Parliament forces Boris Johnson to pause – the Brexit law has been set aside

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Brexit hangs in the balance: the British parliament has denied the loyalty of Premier Johnson. Johnson now wants to talk to the EU and continue with preparations for an unregulated exit.

After the crackdown on the Brexit forced by the British parliament, Prime Minister Boris Johnson must resume his talks with Brussels. He had announced that he wanted to call new elections if the EU had granted a further extension of the Brexit deadline until January 31 after a defeat for the vote. According to BBC information, this should continue to apply.

On Tuesday evening, European Council President Donald Tusk announced that he would recommend that the remaining 27 Member States comply with the request for an extension of time, also to prevent Britain from leaving the European Union unregulated. However, the heads of state and government of the EU have a voice. In all likelihood, Wednesday, the ambassadors of the EU of the remaining 27 states will discuss what should happen next, an EU diplomat said.

Johnson had already requested a postponement in a letter last Saturday under pressure from Parliament until the end of January 2020. It is almost certain that no regulated Brexit will be possible until October 31st. Instead, it could come to a new election in the UK in December and, depending on the election results, a new attempt by Johnson to bring his agreement to Parliament.

"Preparing for a result without bargain"

The British Prime Minister was disappointed that the lower house again voted for a delay. "We are now facing an even greater uncertainty," said Johnson. "The EU must now decide how to respond to Parliament's request to postpone, and the government must take the only responsible direction and accelerate our preparations for a result without agreements."

MEPs had previously cast their votes on Johnson's narrow Brexit agenda in one vote. A total of 322 MPs opposed the Johnson program and 308 were in favor.

Free way for legal package

Before the defeat, on Tuesday evening the parliament had approved in principle the legislative framework for the Brexit agreement, effectively paving the way for further debate on the legislative package. The deputies voted in a first vote for the package agreed between Johnson and the EU. After the second reading, 329 deputies voted to follow up the legislative package, 299 voted against, as announced by Parliament president John Bercow.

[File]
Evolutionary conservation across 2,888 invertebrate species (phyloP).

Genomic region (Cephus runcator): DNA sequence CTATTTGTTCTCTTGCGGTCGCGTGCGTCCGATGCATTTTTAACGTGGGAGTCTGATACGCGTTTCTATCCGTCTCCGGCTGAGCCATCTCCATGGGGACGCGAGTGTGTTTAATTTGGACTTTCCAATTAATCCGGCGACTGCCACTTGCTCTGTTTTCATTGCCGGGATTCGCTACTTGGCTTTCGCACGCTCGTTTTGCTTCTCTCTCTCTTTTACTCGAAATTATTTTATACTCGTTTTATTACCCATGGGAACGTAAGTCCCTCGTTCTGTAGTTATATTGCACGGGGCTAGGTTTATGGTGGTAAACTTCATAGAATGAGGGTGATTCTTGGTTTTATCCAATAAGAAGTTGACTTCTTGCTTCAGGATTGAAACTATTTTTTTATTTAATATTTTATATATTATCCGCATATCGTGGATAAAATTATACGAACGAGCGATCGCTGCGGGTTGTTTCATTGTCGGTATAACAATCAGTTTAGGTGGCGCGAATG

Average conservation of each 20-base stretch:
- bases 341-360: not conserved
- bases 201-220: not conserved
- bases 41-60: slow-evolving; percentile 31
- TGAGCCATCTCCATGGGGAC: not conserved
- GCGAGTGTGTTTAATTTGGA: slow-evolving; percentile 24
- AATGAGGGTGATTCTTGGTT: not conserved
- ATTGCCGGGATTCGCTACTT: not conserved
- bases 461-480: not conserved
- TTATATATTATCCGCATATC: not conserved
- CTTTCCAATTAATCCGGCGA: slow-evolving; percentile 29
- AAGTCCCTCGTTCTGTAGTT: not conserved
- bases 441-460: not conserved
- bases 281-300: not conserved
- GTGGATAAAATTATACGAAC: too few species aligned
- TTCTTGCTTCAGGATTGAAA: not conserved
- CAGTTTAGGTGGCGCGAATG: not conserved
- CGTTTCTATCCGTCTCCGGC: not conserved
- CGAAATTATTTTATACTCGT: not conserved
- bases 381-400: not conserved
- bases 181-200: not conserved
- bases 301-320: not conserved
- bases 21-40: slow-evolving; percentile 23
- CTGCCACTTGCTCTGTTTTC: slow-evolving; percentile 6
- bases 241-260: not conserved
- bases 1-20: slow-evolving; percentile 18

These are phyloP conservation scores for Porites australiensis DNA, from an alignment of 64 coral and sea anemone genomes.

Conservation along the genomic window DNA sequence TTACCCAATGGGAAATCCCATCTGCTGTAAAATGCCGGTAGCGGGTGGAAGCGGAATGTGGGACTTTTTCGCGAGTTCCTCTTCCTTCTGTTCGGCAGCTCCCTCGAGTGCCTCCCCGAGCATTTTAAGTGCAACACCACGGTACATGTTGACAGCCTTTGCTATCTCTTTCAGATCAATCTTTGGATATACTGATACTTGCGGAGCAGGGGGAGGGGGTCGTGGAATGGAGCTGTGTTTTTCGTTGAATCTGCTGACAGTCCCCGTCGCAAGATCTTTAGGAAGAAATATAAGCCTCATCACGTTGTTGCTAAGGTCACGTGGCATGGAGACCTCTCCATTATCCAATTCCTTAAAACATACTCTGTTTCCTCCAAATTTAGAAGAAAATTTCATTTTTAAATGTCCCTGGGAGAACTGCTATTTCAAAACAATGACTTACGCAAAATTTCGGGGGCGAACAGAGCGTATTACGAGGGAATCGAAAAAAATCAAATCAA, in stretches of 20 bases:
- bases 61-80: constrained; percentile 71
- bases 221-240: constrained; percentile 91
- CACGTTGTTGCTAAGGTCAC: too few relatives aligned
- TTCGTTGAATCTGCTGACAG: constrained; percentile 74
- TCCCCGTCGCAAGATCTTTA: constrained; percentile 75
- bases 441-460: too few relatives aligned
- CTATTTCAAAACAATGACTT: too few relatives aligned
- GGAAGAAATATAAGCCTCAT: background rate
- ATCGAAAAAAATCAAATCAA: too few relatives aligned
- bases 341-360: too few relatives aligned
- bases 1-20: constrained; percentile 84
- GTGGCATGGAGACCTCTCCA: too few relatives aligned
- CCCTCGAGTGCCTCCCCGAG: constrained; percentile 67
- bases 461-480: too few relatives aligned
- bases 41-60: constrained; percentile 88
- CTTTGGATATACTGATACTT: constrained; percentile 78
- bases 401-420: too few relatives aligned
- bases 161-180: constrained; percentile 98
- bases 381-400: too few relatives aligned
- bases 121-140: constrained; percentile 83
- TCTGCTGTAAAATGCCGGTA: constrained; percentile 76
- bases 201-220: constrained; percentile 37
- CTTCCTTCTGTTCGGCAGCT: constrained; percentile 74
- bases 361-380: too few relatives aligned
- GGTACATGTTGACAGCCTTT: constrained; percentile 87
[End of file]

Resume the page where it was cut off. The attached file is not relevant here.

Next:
The content of the 110-page Brexit law package had become known to Members only on Monday night. Many MPs took longer. Further discussions are needed, not least on how to manage workers' rights, environmental regulations and above all the issue of a customs union and the related Northern Ireland problem.

The Johnson document states that Great Britain as a whole is leaving the customs union with the international community. Indeed, Northern Ireland would, to a large extent, remain bound by the trade agreements of the European Union. In principle, the agreement shifts the customs border south of the Irish island. This meets resistance from the Protestant Party of Northern Ireland DUP.

What are the options?

In addition to the new December elections, another Brexit without consequences with unforeseeable consequences would be another option. However, it is not clear whether this move would prevail before the British courts if Johnson really dared to respect his promise to leave by October 31st.

Furthermore, the possibility exists that the Labor party of the opposition and Johnsons Torys are still in agreement and find a solution within the extension period. A spokesman for Tusk said in Brussels that the deadline could be given as "flextension" – so it should not be exhausted until the end.

The next defeat

Johnson had suffered serious defeats only on Monday and the previous Saturday: Parliament president John Bercow refused to vote on Monday for the new Brexit agreement. He justified his refusal by stating that the content of the draft government was the same as that rejected on Saturday. The circumstances had not changed. Instead, the deputies voted to postpone the decision. They wanted to exclude a Brexit of chaos.

Finally, the prime minister had – at the behest of his parliament – reluctantly and unsignedly requested an extension of the withdrawal period until the end of January, which the EU states could approve.

More than three years ago, the British argued in favor of divorce from the international community with a limited margin.

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